Sun, 26 Aug 2001 01:18:14 -0500
Dave Winer wrote:
> For me it's all
> about cross-network scripting, nothing more or less. Dave
I'm with ya, Dave: it's hugely important.
So Dave, here's a question for you: what constitutes "scripting" vs.
"programming"? How does a scripting language differ from a programming
language, from a usage perspective and from an (internal) implementation
synonymous with "interpreted?" Is any language that can be used interactively /
has a REPL a "scripting" language?
I'm leaning towards a POV these days which says that true scripting languages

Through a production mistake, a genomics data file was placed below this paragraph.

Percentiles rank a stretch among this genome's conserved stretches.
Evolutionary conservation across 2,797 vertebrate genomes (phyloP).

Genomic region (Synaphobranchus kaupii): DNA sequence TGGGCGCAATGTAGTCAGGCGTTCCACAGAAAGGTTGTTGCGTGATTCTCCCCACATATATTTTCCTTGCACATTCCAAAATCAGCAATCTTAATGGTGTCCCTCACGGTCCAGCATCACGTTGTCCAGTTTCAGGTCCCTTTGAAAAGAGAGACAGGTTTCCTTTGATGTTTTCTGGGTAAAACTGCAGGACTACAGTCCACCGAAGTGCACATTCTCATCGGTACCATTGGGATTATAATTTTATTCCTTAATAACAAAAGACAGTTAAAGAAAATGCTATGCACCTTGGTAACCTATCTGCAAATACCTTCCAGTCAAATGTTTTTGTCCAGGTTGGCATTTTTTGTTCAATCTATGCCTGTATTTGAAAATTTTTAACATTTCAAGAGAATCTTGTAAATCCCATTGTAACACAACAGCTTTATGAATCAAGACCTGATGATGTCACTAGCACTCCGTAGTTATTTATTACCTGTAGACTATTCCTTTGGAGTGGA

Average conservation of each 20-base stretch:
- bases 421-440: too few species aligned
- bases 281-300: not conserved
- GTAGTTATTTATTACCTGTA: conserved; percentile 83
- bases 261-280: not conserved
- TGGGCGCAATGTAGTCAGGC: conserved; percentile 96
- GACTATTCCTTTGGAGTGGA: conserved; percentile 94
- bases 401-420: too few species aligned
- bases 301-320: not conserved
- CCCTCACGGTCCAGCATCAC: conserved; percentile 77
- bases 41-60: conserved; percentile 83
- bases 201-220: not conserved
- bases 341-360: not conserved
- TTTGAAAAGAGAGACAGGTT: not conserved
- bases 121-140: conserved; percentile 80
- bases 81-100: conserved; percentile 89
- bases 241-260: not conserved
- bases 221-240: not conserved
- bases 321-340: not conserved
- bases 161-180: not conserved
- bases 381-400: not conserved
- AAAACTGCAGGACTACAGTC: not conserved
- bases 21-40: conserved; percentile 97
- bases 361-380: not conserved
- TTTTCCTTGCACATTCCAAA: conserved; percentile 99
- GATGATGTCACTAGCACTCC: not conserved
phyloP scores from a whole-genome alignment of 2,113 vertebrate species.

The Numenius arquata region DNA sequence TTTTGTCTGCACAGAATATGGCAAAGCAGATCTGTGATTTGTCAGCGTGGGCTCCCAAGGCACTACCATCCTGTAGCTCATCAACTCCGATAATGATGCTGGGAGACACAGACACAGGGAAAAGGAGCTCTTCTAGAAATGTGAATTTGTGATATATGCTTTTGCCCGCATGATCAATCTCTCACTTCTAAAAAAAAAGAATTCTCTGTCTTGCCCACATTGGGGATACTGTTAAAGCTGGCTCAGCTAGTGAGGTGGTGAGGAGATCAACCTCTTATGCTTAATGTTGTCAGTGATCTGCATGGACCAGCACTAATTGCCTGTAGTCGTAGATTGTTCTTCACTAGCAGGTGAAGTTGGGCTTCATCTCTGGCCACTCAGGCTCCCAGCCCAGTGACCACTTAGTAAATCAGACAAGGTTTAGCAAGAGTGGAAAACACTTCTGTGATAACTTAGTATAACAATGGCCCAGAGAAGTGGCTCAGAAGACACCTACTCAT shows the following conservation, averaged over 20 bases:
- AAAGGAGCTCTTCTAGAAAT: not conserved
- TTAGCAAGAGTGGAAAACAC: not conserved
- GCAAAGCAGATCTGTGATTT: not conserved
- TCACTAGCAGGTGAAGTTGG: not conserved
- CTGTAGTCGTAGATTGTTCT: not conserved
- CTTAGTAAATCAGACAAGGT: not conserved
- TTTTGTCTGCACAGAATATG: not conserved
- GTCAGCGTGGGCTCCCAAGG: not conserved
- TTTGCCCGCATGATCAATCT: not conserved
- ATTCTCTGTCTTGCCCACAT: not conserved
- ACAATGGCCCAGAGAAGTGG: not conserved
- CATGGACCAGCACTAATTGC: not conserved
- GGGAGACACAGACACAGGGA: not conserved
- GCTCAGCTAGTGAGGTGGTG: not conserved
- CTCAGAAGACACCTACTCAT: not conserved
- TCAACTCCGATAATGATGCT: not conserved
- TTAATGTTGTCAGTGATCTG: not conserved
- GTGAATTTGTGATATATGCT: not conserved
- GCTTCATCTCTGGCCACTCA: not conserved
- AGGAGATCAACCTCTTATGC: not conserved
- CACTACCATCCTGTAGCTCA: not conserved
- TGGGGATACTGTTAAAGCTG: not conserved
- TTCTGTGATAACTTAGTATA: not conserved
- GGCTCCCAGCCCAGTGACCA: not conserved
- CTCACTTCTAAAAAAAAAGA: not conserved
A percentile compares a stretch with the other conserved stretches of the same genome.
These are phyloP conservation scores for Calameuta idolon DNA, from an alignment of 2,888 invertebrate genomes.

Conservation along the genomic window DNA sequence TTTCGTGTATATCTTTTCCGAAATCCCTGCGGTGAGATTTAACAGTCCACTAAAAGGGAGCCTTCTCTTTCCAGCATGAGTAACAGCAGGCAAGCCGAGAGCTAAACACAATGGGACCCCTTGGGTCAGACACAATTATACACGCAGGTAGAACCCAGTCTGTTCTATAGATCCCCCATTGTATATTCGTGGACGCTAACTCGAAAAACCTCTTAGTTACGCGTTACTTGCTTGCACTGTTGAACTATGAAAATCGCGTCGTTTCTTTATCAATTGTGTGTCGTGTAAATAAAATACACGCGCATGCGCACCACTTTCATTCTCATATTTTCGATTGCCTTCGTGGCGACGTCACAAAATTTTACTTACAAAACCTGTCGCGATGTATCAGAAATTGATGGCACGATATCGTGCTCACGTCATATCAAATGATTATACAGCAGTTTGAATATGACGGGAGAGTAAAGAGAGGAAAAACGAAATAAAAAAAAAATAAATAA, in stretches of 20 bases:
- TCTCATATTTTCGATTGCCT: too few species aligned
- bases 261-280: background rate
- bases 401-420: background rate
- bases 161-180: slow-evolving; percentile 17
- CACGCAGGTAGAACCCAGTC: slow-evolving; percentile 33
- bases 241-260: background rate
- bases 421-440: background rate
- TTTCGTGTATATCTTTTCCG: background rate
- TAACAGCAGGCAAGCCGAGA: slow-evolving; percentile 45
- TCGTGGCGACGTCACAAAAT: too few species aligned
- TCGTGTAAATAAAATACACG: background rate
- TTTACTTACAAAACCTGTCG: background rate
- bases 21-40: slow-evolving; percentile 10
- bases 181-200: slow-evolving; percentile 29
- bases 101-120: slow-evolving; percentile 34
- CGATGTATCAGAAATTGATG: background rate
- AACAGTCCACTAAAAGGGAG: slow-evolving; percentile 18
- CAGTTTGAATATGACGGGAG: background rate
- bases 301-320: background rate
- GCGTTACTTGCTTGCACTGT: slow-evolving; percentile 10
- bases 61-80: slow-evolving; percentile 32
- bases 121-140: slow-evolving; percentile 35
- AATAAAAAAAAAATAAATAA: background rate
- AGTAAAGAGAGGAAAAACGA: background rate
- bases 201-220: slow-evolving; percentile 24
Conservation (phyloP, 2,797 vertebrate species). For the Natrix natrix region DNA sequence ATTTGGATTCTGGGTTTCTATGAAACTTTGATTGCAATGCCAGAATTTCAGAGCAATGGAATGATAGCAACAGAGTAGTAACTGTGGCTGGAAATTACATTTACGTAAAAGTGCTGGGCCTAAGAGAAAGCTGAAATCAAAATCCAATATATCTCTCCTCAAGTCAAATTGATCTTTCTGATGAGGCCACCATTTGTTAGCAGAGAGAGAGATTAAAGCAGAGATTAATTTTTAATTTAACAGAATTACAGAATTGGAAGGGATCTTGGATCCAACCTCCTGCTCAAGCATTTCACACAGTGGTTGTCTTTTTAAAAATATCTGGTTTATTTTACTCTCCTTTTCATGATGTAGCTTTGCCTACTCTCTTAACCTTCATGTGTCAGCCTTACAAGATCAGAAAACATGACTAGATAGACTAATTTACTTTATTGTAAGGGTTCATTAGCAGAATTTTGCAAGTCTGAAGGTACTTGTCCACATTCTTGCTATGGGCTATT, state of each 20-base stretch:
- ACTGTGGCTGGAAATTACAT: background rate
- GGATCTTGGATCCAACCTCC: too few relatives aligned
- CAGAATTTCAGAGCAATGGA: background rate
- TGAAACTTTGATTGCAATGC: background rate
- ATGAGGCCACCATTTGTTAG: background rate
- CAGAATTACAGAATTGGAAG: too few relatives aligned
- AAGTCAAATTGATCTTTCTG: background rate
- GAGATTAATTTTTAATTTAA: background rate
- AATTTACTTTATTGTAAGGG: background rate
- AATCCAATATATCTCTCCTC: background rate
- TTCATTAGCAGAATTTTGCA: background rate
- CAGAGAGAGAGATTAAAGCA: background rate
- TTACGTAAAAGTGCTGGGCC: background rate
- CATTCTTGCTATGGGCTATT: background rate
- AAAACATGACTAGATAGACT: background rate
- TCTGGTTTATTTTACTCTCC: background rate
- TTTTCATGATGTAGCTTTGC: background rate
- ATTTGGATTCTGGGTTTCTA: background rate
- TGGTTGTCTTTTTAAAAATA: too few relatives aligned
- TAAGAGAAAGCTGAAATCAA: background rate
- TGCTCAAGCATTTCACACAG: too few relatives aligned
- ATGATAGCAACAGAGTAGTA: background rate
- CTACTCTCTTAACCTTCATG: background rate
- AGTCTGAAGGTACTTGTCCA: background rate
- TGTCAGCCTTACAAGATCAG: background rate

focus on higher-order primitives for composition / integration / orchestration
of coarse-grained components. By that definition, I'm not sure that the above
languages, for instance, are truly "scripting" languages; they focus more on
providing primitives for defining and operating on domain abstractions at a
finer-grained level than, say, the Unix shell. Not that a scripting language
couldn't *have* those things, just that they might need higher-order things like
| and friends. A scripting language by this definition might in a sense be
regarded as a coordination language.
Sigh... definitional craziness. :-)
Just some random thoughs. I'm scouring through a bunch of old reuse literature
right now, trying to piece together a train of thought... I've got this gut
hunch that there's something really fundamental and quantifiable in all this
REST etc. discussion that speaks directly to qualities and characteristics of
system architecture, modeling, programming paradigms, etc. which profoundly
influence software reuse.